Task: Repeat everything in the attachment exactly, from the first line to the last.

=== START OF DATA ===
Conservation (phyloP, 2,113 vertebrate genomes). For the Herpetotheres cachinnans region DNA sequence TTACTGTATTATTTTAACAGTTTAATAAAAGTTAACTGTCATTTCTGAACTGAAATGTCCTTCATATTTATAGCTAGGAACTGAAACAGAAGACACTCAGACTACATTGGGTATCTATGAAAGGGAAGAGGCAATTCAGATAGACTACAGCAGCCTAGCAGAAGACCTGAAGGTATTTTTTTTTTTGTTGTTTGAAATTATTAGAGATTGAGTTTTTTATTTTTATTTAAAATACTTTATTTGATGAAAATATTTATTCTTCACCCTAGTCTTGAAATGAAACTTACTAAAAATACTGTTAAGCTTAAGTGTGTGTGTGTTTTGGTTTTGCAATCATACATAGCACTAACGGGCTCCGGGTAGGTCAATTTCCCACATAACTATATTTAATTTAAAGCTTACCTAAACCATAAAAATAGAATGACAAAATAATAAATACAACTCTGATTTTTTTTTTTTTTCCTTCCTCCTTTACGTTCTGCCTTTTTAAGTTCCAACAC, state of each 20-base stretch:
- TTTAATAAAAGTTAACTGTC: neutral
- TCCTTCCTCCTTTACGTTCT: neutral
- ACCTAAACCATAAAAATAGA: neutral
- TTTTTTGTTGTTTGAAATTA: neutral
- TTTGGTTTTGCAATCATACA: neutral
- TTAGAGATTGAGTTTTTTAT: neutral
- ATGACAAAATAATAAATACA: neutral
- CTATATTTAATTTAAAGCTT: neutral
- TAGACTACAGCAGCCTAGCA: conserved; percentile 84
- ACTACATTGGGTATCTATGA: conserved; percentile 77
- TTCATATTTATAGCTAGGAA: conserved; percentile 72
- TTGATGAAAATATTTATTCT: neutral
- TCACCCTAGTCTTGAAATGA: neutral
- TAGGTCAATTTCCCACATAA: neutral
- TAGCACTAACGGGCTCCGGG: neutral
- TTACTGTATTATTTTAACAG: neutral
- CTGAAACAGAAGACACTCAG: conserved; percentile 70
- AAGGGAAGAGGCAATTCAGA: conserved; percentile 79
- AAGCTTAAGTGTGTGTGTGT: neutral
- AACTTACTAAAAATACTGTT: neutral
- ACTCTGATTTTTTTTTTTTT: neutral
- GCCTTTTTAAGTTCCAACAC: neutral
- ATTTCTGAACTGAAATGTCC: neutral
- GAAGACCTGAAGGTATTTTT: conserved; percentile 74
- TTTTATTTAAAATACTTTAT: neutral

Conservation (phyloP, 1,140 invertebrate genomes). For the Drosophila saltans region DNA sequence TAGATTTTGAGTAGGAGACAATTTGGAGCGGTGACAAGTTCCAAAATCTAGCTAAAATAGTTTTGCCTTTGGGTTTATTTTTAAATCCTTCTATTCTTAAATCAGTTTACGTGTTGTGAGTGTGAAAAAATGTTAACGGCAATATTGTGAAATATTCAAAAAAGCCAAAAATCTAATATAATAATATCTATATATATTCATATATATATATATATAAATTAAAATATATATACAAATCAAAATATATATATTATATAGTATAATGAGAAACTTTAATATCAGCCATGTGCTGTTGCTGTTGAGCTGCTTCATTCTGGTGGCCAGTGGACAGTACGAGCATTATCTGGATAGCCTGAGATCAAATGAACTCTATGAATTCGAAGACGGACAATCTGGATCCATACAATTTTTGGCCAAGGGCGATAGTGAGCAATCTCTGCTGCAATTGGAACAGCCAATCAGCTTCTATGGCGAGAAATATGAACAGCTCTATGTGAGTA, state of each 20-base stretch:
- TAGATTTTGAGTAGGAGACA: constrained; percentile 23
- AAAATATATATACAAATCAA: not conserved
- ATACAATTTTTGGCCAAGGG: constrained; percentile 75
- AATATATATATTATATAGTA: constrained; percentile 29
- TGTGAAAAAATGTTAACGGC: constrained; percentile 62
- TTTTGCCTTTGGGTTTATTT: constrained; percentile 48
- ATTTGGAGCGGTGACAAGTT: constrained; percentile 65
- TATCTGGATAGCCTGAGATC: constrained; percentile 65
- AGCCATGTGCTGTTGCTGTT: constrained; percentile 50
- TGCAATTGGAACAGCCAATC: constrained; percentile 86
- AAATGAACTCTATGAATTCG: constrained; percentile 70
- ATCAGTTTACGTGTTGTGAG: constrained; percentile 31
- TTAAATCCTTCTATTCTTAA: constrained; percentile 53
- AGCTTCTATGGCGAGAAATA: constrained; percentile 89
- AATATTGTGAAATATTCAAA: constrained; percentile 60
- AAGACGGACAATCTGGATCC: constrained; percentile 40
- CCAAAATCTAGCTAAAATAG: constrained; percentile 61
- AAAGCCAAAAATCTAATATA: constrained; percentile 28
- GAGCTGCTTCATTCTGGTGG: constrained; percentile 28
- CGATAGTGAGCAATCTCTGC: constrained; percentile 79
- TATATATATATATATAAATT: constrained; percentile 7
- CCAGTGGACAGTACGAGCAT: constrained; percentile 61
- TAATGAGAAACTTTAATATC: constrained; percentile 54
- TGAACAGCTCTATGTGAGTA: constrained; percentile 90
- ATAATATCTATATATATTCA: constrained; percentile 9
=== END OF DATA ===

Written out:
Conservation (phyloP, 2,113 vertebrate genomes). For the Herpetotheres cachinnans region DNA sequence TTACTGTATTATTTTAACAGTTTAATAAAAGTTAACTGTCATTTCTGAACTGAAATGTCCTTCATATTTATAGCTAGGAACTGAAACAGAAGACACTCAGACTACATTGGGTATCTATGAAAGGGAAGAGGCAATTCAGATAGACTACAGCAGCCTAGCAGAAGACCTGAAGGTATTTTTTTTTTTGTTGTTTGAAATTATTAGAGATTGAGTTTTTTATTTTTATTTAAAATACTTTATTTGATGAAAATATTTATTCTTCACCCTAGTCTTGAAATGAAACTTACTAAAAATACTGTTAAGCTTAAGTGTGTGTGTGTTTTGGTTTTGCAATCATACATAGCACTAACGGGCTCCGGGTAGGTCAATTTCCCACATAACTATATTTAATTTAAAGCTTACCTAAACCATAAAAATAGAATGACAAAATAATAAATACAACTCTGATTTTTTTTTTTTTTCCTTCCTCCTTTACGTTCTGCCTTTTTAAGTTCCAACAC, state of each 20-base stretch:
- TTTAATAAAAGTTAACTGTC: neutral
- TCCTTCCTCCTTTACGTTCT: neutral
- ACCTAAACCATAAAAATAGA: neutral
- TTTTTTGTTGTTTGAAATTA: neutral
- TTTGGTTTTGCAATCATACA: neutral
- TTAGAGATTGAGTTTTTTAT: neutral
- ATGACAAAATAATAAATACA: neutral
- CTATATTTAATTTAAAGCTT: neutral
- TAGACTACAGCAGCCTAGCA: conserved; percentile 84
- ACTACATTGGGTATCTATGA: conserved; percentile 77
- TTCATATTTATAGCTAGGAA: conserved; percentile 72
- TTGATGAAAATATTTATTCT: neutral
- TCACCCTAGTCTTGAAATGA: neutral
- TAGGTCAATTTCCCACATAA: neutral
- TAGCACTAACGGGCTCCGGG: neutral
- TTACTGTATTATTTTAACAG: neutral
- CTGAAACAGAAGACACTCAG: conserved; percentile 70
- AAGGGAAGAGGCAATTCAGA: conserved; percentile 79
- AAGCTTAAGTGTGTGTGTGT: neutral
- AACTTACTAAAAATACTGTT: neutral
- ACTCTGATTTTTTTTTTTTT: neutral
- GCCTTTTTAAGTTCCAACAC: neutral
- ATTTCTGAACTGAAATGTCC: neutral
- GAAGACCTGAAGGTATTTTT: conserved; percentile 74
- TTTTATTTAAAATACTTTAT: neutral

Conservation (phyloP, 1,140 invertebrate genomes). For the Drosophila saltans region DNA sequence TAGATTTTGAGTAGGAGACAATTTGGAGCGGTGACAAGTTCCAAAATCTAGCTAAAATAGTTTTGCCTTTGGGTTTATTTTTAAATCCTTCTATTCTTAAATCAGTTTACGTGTTGTGAGTGTGAAAAAATGTTAACGGCAATATTGTGAAATATTCAAAAAAGCCAAAAATCTAATATAATAATATCTATATATATTCATATATATATATATATAAATTAAAATATATATACAAATCAAAATATATATATTATATAGTATAATGAGAAACTTTAATATCAGCCATGTGCTGTTGCTGTTGAGCTGCTTCATTCTGGTGGCCAGTGGACAGTACGAGCATTATCTGGATAGCCTGAGATCAAATGAACTCTATGAATTCGAAGACGGACAATCTGGATCCATACAATTTTTGGCCAAGGGCGATAGTGAGCAATCTCTGCTGCAATTGGAACAGCCAATCAGCTTCTATGGCGAGAAATATGAACAGCTCTATGTGAGTA, state of each 20-base stretch:
- TAGATTTTGAGTAGGAGACA: constrained; percentile 23
- AAAATATATATACAAATCAA: not conserved
- ATACAATTTTTGGCCAAGGG: constrained; percentile 75
- AATATATATATTATATAGTA: constrained; percentile 29
- TGTGAAAAAATGTTAACGGC: constrained; percentile 62
- TTTTGCCTTTGGGTTTATTT: constrained; percentile 48
- ATTTGGAGCGGTGACAAGTT: constrained; percentile 65
- TATCTGGATAGCCTGAGATC: constrained; percentile 65
- AGCCATGTGCTGTTGCTGTT: constrained; percentile 50
- TGCAATTGGAACAGCCAATC: constrained; percentile 86
- AAATGAACTCTATGAATTCG: constrained; percentile 70
- ATCAGTTTACGTGTTGTGAG: constrained; percentile 31
- TTAAATCCTTCTATTCTTAA: constrained; percentile 53
- AGCTTCTATGGCGAGAAATA: constrained; percentile 89
- AATATTGTGAAATATTCAAA: constrained; percentile 60
- AAGACGGACAATCTGGATCC: constrained; percentile 40
- CCAAAATCTAGCTAAAATAG: constrained; percentile 61
- AAAGCCAAAAATCTAATATA: constrained; percentile 28
- GAGCTGCTTCATTCTGGTGG: constrained; percentile 28
- CGATAGTGAGCAATCTCTGC: constrained; percentile 79
- TATATATATATATATAAATT: constrained; percentile 7
- CCAGTGGACAGTACGAGCAT: constrained; percentile 61
- TAATGAGAAACTTTAATATC: constrained; percentile 54
- TGAACAGCTCTATGTGAGTA: constrained; percentile 90
- ATAATATCTATATATATTCA: constrained; percentile 9